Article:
Putin is forced by poor finances into cutting space spend by 30% and delaying moon-landing plan

by | Jan 22, 2016 | Russia, Satellites, Technology | 0 comments

While Russia’s President has been accused of “probably” being involved in the 2006 fatal poisoning of the London-based dissident, Alexander Litvinenko, (with the Polonium 210 nuclear isotope normally used to heat the Lunokhod lunar rovers), Vladimir Putin had more pressing space related concerns on his mind. The West’s economic sanctions, imposed following Russia’s annexation of Crimea and involvement in Ukraine, combined with dramatic falls in the global oil price to cause Russian GDP to contract by 3.7% last year. The economic decline is beginning to have knock-on effects on the state’s finances and notably on its space programme – to which President Putin was previously very committed.

Igor Komarov, new head of the Russian Space Programme, which uses the same name as the former Federal Space Agency, Roscosmos, stated that the budget for the next ten years would be cut by 30% from 2 billion roubles to just 1.4 billion roubles. Spacecraft construction and launches are being reduced, with the number of active satellites in orbit planned over the period being cut from 95 to 75. Meanwhile, the delayed and over-budget Vostochny launch base in the far east of the country has had its Angara rocket launch pads reduced from the two planned to just a single one.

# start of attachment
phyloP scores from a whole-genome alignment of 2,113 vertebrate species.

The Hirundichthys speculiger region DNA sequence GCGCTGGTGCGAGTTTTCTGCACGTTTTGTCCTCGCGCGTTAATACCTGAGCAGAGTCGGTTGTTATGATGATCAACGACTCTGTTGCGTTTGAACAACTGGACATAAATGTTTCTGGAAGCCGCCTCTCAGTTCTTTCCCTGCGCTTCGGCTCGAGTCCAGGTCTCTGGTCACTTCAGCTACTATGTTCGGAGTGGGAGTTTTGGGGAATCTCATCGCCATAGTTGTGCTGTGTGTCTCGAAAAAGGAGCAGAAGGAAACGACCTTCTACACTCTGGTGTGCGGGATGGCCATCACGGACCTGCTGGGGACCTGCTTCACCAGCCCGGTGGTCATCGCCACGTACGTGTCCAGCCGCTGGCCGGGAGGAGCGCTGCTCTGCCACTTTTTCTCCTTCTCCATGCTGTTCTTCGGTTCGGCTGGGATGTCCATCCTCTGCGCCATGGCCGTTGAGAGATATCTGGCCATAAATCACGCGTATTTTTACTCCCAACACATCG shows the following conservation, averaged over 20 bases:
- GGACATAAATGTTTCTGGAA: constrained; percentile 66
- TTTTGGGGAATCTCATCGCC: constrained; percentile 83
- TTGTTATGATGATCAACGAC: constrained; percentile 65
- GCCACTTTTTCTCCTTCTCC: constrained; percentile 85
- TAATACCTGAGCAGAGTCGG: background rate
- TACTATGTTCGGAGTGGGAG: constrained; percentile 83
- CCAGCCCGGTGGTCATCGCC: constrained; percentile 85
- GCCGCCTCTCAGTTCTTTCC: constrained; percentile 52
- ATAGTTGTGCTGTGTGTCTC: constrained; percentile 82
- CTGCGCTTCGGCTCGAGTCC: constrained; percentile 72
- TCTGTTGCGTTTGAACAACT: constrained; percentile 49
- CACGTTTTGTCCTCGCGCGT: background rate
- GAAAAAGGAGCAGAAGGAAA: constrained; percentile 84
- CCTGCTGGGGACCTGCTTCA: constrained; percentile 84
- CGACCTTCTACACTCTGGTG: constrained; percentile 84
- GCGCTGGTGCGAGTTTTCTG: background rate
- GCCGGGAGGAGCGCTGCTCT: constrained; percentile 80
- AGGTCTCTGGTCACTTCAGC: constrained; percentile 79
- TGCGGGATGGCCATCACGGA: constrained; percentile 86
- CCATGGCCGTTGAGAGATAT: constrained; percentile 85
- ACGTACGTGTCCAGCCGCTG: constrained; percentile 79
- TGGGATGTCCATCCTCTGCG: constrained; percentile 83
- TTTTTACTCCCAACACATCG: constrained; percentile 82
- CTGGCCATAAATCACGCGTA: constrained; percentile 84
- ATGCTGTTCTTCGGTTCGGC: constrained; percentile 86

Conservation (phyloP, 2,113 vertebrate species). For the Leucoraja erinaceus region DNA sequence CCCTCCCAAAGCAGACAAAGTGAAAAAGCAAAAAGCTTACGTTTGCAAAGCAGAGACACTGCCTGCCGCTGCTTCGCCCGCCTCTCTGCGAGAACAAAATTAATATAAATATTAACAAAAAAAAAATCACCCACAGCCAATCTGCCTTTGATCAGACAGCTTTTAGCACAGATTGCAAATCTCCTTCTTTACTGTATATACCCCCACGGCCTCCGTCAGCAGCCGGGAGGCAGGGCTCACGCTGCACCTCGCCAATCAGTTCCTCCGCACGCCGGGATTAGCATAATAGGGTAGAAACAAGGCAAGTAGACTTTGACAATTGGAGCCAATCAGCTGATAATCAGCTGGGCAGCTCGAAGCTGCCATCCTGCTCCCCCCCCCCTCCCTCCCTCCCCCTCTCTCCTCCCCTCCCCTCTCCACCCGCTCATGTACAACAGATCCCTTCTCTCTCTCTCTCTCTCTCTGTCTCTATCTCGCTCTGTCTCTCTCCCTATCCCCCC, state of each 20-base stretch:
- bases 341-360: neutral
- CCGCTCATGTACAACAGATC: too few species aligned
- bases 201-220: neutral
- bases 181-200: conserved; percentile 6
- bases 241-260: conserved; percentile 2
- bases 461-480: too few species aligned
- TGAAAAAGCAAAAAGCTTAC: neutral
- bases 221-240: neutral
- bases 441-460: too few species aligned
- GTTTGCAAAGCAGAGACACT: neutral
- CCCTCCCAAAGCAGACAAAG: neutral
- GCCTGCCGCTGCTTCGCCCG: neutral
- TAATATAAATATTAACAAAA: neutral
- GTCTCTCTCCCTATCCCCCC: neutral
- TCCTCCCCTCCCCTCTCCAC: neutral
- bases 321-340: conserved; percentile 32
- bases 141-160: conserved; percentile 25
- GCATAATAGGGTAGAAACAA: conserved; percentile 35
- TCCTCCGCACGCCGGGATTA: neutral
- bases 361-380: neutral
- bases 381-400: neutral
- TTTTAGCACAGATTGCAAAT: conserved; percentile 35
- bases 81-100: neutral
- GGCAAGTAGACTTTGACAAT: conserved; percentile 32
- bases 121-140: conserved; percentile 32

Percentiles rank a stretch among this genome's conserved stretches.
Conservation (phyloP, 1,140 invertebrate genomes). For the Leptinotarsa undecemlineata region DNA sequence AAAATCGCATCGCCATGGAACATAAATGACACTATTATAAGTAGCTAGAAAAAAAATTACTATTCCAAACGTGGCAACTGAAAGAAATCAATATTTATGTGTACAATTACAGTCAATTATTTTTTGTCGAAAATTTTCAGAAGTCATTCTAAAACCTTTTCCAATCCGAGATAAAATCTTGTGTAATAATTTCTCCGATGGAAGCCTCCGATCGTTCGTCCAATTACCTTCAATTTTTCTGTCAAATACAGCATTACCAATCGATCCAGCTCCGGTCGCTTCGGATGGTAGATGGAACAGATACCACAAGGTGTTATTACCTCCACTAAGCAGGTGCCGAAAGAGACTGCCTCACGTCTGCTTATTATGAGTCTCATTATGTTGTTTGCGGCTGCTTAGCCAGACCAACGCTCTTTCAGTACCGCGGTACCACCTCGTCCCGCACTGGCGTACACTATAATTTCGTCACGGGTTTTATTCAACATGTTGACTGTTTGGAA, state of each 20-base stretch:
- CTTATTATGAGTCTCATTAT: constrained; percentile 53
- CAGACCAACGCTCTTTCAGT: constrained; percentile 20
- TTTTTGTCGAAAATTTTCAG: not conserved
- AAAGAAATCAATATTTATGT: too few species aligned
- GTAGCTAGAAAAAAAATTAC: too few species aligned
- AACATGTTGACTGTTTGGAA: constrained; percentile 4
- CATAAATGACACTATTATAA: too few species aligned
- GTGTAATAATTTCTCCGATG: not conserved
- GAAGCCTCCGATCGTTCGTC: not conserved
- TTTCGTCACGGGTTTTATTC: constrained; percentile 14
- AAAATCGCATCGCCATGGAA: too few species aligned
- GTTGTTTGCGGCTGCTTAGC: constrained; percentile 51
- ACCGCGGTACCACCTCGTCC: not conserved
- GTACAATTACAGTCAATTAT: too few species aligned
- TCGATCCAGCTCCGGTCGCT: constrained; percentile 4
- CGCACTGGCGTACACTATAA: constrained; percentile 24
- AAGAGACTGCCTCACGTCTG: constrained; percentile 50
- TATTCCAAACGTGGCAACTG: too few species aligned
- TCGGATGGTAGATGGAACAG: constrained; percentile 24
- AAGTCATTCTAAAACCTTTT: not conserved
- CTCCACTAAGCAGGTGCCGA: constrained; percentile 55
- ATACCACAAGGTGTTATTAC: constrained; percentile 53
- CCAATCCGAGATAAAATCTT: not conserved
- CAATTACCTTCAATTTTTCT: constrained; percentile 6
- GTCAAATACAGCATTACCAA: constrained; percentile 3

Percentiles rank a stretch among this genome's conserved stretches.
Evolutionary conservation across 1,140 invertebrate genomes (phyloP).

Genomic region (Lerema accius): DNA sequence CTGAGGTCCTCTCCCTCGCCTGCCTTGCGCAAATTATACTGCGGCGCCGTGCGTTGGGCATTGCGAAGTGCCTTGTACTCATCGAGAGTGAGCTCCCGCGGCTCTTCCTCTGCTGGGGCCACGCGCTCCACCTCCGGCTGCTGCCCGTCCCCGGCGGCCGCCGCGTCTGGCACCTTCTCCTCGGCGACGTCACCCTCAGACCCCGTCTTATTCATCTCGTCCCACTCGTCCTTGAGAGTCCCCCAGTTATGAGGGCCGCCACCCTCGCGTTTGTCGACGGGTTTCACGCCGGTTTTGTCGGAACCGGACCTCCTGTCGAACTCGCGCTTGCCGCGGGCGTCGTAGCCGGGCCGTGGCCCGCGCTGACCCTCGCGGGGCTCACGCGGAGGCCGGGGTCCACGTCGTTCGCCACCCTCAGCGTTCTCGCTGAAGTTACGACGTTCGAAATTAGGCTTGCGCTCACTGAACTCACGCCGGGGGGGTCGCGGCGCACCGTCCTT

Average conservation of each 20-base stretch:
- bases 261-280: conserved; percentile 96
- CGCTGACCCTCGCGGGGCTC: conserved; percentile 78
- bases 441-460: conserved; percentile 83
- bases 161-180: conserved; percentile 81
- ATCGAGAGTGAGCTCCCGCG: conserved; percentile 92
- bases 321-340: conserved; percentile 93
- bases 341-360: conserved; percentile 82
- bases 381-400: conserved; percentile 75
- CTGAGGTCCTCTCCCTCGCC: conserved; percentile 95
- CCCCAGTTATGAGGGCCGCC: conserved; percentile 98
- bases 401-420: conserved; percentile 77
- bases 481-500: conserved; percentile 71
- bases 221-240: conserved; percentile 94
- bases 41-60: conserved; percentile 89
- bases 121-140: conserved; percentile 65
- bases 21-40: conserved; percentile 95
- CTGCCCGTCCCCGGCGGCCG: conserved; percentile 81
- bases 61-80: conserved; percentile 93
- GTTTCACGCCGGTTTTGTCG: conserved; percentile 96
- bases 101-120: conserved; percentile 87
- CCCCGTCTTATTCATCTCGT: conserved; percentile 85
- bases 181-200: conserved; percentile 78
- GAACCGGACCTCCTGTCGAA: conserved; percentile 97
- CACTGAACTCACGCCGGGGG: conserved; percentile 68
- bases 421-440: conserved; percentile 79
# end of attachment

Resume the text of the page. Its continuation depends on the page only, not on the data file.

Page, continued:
Plans to fly Russian cosmonauts around the Moon in 2025 in a spacecraft launched by an Angara Heavy rocket have been delayed, while a super-heavy lift launch vehicle to launch a manned landing craft has been cancelled altogether in favour of spending on the development of the modular Angara series. Russia’s new space plan still envisages a manned landing on the Moon but not until 2035 at the earliest – leaving China and perhaps the USA as the nations most likely to put astronauts on the Moon before then. Russia does, however, want to continue operating the International Space Station beyond 2020 – the originally planned retirement date.

Finally, and not surprisingly given the poor relations between the two nations, Roscosmos has formally announced that it is to stop using Ukrainian sourced rocket parts.


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